Sport is Good, But it is Not God

In this article from the recent Bulletin of the Affinity Social Issues Team, former Chelsea and Newcastle United star Gavin Peacock highlights the value of sport in human endeavour, but warns against it become an idol that replaces God in our lives:

In May this year Liverpool FC won the Champions’ League – football’s biggest domestic club trophy. To the winner it is worth millions of pounds, and the final game draws huge numbers of viewers – 400 million worldwide. To put it in perspective, the Super Bowl amasses under half that number.

In the 1970s the late Bill Shankly, who was arguably Liverpool’s greatest ever manager, summed up his love of the game when he famously said, ‘Some people say to me, “Football is a matter of life and death to you”. And I reply, “Listen, it’s much more important than that.”’

For many people this is true. For fans or participants, football (or sport in general) is their raison d’être. They find their joy in the thrill of victory; they find their identity in the feeling of belonging and in being someone; they find their hope of glory in the sporting arena.

So how should Christians view sport? On the one hand, some of us treat it simply as recreation with no special value. On the other, many are in danger of making sport into a god; even as Christians, they may give more devotion to following their favourite team or playing their favourite sport than worshipping Christ and being an active member of a healthy church.

Sport is good

As we think this through we first need to consider sport as part of the goodness of creation. We know that God created the universe as a triune ‘team’: Father, Son and Spirit (Gen 1:1-2; John 1:3; Heb 1:3). We can see that he worked to do this (Gen 2:2) and that he was satisfied with his creation by declaring it good (Gen1: 4, 10, 12, 18, 21, 25, 31). So, creation is good.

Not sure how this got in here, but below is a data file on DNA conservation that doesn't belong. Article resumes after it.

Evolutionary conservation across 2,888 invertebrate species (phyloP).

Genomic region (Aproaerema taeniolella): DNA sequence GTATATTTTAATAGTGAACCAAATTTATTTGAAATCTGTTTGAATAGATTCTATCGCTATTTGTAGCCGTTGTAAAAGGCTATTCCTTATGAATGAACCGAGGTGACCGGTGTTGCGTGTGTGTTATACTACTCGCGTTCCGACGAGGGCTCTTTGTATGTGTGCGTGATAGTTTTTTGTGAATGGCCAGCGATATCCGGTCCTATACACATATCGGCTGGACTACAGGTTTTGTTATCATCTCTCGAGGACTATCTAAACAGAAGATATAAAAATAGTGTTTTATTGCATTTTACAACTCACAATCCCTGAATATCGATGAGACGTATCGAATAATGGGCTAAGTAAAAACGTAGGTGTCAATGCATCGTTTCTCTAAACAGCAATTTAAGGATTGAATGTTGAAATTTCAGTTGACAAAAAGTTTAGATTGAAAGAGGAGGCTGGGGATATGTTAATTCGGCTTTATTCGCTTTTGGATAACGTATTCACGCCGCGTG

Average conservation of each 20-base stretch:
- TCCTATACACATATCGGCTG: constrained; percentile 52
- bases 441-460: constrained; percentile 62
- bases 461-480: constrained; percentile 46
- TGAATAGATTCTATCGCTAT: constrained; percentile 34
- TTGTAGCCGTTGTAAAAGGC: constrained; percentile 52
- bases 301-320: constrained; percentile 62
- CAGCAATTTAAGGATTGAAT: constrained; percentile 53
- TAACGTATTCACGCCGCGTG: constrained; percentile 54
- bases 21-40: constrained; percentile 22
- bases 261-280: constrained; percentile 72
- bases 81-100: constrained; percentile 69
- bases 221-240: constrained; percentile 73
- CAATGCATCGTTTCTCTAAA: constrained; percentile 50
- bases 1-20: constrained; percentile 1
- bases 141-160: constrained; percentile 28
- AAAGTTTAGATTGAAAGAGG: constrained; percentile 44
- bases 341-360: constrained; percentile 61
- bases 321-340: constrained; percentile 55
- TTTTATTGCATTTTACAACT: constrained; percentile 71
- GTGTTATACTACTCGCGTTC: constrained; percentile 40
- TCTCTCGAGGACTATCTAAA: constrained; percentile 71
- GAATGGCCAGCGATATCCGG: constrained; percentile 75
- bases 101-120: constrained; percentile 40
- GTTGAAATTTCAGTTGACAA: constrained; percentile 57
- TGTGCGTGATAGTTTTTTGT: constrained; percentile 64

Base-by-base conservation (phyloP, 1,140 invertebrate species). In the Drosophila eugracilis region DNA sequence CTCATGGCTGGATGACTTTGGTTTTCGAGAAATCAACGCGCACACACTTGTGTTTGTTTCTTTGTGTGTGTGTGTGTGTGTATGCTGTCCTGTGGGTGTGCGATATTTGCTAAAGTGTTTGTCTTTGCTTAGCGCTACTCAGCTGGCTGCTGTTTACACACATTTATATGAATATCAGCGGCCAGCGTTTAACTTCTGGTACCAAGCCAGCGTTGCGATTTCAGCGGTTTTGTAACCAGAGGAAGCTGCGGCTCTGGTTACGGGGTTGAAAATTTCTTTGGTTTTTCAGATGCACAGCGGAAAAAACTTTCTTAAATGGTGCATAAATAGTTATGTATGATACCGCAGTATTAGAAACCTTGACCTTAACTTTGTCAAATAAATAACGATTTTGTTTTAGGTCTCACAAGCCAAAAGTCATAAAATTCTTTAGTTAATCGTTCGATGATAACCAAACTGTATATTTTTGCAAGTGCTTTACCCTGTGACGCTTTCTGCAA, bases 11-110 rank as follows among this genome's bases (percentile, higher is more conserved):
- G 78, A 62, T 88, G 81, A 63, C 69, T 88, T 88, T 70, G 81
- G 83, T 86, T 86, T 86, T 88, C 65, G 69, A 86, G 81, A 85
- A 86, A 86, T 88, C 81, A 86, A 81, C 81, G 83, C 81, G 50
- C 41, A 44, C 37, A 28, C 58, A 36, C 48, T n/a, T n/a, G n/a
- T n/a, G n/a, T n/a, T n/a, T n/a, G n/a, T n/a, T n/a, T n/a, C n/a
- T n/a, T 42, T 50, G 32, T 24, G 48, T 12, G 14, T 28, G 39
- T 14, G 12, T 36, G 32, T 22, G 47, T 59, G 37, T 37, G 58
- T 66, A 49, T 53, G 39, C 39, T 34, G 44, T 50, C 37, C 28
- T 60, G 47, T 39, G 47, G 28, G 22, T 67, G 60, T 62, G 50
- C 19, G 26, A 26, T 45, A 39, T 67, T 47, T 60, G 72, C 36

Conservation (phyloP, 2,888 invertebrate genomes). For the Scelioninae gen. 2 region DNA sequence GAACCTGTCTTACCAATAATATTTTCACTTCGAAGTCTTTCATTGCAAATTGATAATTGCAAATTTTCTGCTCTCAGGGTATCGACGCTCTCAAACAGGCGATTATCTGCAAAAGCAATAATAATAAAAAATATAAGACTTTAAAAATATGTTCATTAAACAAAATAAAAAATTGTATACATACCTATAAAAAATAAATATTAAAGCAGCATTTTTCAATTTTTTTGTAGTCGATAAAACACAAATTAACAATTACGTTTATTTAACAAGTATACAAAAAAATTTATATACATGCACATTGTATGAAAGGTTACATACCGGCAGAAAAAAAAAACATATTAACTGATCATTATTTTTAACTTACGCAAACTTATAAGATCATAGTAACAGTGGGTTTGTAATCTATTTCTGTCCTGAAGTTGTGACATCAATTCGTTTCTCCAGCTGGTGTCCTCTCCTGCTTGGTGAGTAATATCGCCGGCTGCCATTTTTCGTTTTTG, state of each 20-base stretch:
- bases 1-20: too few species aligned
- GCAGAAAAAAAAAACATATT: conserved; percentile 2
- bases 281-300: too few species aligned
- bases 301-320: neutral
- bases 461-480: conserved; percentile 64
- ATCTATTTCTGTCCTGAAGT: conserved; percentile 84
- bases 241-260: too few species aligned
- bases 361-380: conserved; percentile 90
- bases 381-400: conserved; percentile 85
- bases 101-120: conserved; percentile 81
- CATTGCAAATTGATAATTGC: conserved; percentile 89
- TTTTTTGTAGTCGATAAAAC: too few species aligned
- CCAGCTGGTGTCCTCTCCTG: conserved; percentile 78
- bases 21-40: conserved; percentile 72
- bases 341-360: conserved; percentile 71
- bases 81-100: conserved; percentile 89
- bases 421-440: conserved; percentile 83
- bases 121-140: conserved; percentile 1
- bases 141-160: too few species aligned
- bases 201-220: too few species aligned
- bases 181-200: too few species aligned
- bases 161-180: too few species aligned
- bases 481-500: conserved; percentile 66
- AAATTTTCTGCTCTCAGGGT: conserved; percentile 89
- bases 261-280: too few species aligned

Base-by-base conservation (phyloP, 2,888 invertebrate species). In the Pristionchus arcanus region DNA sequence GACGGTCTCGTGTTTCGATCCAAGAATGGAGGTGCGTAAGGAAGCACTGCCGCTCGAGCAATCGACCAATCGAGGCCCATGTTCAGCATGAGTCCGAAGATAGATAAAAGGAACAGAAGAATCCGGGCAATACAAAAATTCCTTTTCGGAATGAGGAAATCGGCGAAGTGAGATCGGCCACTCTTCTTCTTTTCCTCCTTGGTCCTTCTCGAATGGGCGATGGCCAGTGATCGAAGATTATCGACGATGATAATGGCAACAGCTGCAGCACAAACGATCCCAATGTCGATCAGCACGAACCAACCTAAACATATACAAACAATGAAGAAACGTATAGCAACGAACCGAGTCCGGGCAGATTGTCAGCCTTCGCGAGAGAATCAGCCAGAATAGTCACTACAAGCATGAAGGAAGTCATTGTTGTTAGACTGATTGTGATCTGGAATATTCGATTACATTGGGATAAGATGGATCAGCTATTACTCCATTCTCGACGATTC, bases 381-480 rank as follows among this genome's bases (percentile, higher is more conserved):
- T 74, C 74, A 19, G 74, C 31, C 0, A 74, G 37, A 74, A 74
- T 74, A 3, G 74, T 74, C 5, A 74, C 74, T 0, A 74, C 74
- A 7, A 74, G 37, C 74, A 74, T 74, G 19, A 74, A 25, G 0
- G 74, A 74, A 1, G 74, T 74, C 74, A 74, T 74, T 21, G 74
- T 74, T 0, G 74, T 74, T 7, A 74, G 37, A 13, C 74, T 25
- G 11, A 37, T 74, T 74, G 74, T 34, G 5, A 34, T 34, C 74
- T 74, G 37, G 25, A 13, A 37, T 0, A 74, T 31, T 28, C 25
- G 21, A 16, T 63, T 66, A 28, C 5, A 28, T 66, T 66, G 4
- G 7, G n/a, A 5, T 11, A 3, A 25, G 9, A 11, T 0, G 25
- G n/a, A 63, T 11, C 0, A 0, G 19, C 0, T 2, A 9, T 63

We also recognise that man is made in the image of God. And part of the dominion-taking aspect of the creation mandate for Adam and Eve was to extend the borders of Eden and to delight in it as they worked and rested (Gen 1:26-27). ‘Play’ is intrinsic to this; it involves work but it also has restorative value for the individual.

Erik Thoennes writes, ‘Play is a fun, imaginative, non-compulsory, non-utilitarian activity filled with creative spontaneity and humour, which gives perspective, diversion, and rest from necessary work of daily life.’[1]

As God’s children play in new, imaginative ways through sport and in so doing experience joy in the garden of God’s creation, it points to his goodness and that of all he has made.

Also, when we play against one another and strive together for excellence within the rules of a game, it develops healthy competition, which is beneficial to oneself and others as it spurs us on to the goal of the game. Team sports in particular emphasise working together against opposition in a concerted fashion. This requires exertion and ends in satisfaction and even physical and emotional restoration. It is a creative reflex of image bearing and we can see in this even a faint analogy to the actions of God in creation – actions that display imagination, order, exertion, satisfaction and goodness.

So, sport is good and can be seen as an image bearing, dominion-taking reflex and a gift from a good God as we flourish and delight in his creation.

Sport is not God

However, all things – including sport – are affected by the sweeping destruction of sin. To begin with, the participants – sportsmen and women – are sinners and are tempted to go beyond the rules in order to win. Whether it involves taking drugs, diving on the field to con the referee or a ‘win at all costs’ mentality, sinful greed and immorality pervade both amateur and professional sport.

And then of course we have the issue of sport becoming an object of the heart’s worship – something to which even the church is not immune. In America, Christian families often go missing from church for several weeks at a time during the hockey or ‘soccer’ season because of Sunday fixtures. Christian parents sometimes locate their hope for their promising child athlete in sport, not Christ. Christians may look for their identity and joy in their favourite team instead of their Saviour. Suddenly, sport is the object of worship, not Jesus. We must remember that sport is good, but sport is not God.